Struggling to build muscle? Train less intensely but more often, according to science
Training more often at a lower intensity will allow you to build muscle faster, as there's less fatigue and soreness
How hard do you exercise? You might opt for three, four, or even five sessions a week, working out at a moderate intensity. Alternatively, you may just opt for one or two determined exercise sessions, "maxing out" your capabilities and taking several days to recover.
Well, whether you're using the best adjustable dumbbells or best resistance bands to exercise at home, or working out in a gym, research has found it's better to exercise less intensely, and more often, than exercise less frequently at a higher intensity, especially when it comes to building muscle.
A research paper published in the journal Frontiers in Physiology looked at how different training volumes and intensity affected healthy male college students. The researchers from several universities based in Tokyo examined students who performed knee extension exercises for two sets, three times a week, and compared it to students performing six sets of the same exercise, once a week.
Even though you're doing the same amount of training, doing six sets in a single day will fatigue the muscle group you're working with, rather than breaking those six sets up over the course of the week.
By the end of the study, the researchers found that "after 11 weeks of training, both groups exhibited significant improvements in thigh circumference, muscle thickness, and maximum voluntary contractions". However, the group which trained three times a week experienced significantly less muscle fatigue.
What's the takeaway? To build muscle without the next-day soreness, you can train more often and do less, while still making gains.
Plenty of experts agree. In an interview with podcaster Joe Rogan, expert martial arts coach Firaz Zahabi says he focuses on consistency rather than intensity, training to "never get sore". If you do can do 10 pull-ups and then you get sore and tired, it's better to do five pull-ups every day. Over time, you do more pull-ups than someone who has to wait a few days to recover.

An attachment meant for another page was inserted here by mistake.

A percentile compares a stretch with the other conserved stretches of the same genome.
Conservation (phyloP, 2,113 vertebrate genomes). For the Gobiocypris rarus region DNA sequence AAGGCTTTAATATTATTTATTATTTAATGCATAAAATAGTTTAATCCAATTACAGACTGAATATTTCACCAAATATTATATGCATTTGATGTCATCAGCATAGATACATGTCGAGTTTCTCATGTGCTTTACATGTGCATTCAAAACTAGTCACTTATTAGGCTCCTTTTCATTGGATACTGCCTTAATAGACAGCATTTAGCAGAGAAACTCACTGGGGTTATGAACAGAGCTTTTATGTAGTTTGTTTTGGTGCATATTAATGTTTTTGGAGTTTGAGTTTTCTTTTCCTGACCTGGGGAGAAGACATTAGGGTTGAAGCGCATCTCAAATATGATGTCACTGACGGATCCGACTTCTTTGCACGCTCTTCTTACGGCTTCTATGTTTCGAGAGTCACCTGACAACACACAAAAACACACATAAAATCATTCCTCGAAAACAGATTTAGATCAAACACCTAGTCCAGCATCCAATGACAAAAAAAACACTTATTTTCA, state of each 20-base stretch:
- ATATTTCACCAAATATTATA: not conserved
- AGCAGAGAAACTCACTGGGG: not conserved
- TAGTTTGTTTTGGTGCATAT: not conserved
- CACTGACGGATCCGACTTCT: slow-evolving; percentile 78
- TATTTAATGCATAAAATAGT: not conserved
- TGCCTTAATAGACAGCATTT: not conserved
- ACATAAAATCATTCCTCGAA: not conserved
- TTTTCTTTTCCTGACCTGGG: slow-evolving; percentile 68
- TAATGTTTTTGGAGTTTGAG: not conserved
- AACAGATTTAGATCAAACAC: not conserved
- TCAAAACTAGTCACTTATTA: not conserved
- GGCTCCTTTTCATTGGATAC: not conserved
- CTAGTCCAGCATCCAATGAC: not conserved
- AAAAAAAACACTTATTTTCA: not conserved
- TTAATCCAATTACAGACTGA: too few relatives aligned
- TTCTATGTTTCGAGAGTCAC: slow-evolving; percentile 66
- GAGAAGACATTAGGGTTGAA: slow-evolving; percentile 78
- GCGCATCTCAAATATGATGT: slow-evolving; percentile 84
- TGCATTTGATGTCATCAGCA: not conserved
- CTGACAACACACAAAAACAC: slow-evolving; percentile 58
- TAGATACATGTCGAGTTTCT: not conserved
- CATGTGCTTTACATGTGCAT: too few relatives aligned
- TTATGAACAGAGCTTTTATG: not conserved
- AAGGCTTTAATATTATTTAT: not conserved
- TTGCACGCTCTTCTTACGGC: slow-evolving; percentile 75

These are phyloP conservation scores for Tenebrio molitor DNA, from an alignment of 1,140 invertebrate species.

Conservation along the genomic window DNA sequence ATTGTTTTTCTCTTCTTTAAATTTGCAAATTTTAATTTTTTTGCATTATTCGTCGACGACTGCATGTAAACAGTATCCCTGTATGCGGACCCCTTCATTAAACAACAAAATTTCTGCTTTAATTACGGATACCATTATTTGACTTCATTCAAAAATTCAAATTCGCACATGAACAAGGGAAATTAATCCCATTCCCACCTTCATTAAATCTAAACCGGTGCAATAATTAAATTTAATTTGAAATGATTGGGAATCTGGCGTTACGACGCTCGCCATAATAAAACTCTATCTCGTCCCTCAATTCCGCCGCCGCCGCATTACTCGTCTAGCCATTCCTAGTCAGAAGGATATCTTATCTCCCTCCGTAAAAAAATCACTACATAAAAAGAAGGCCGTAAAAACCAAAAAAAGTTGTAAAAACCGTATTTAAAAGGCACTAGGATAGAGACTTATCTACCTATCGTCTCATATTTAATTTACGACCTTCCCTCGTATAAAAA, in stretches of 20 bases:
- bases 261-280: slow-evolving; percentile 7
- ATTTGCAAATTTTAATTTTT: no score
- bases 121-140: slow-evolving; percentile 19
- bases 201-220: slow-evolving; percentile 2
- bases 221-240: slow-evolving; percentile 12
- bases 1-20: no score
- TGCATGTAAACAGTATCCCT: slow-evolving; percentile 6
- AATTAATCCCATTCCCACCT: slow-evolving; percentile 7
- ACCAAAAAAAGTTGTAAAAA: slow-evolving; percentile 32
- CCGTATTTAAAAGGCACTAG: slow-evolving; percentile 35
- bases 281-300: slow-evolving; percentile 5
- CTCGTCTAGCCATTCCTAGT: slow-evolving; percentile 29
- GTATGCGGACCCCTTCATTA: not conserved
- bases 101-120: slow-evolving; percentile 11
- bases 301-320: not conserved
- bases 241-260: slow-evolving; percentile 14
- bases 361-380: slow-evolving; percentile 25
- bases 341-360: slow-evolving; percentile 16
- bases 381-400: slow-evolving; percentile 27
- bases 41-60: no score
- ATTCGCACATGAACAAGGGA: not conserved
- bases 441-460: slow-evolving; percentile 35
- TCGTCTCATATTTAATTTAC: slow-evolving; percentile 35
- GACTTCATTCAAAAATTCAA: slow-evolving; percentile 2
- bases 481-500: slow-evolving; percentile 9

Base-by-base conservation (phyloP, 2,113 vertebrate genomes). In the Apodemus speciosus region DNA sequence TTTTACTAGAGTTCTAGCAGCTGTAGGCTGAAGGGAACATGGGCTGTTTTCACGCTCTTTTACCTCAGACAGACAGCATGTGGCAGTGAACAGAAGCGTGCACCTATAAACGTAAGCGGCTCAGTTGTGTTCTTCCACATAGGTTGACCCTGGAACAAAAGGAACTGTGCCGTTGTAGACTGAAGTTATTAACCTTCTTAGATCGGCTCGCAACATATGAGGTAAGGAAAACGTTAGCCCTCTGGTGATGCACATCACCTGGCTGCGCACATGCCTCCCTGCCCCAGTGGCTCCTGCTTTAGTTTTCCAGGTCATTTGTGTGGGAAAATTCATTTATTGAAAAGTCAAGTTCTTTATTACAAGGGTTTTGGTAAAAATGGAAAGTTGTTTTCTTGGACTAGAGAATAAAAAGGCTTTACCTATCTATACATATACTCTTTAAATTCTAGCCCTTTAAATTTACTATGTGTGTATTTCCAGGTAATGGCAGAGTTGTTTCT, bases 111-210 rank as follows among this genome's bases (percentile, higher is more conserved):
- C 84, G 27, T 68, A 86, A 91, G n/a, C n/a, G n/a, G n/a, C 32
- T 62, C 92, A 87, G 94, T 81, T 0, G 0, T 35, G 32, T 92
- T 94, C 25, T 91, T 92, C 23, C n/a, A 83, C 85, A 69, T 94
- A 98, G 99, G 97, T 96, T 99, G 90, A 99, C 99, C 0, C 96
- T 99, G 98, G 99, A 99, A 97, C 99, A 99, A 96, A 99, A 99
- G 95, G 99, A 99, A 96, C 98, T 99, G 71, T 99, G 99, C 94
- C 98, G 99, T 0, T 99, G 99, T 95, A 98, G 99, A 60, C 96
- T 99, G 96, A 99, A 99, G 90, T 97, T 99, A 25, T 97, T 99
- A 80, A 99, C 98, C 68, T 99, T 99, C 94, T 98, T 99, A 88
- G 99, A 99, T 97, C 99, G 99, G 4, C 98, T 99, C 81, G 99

The reason we get sore after training our muscles is due to delayed onset muscle soreness, or DOMS. When we do resistance training, we create little tears in the muscle, which grow back thicker and stronger with the help of dietary protein. These tears are the reason for all that soreness (and why it's essential to grab one of our best protein powder for weight loss entries).
Training with less intensity won't hamper your gains. In fact, it will do the opposite; you'll be able to train more often, growing your muscles faster than if you go all-out and need to recover.
Of course, sometimes DOMS does rear its ugly head, in which case you need to be prepared. We recommend our guide to stretching exercises and a self-massage tool such as the best foam rollers.
Matt Evans is an experienced health and fitness journalist and is currently Fitness and Wellbeing Editor at TechRadar, covering all things exercise and nutrition on Fit&Well's tech-focused sister site. Matt originally discovered exercise through martial arts: he holds a black belt in Karate and remains a keen runner, gym-goer, and infrequent yogi. His top fitness tip? Stretch.
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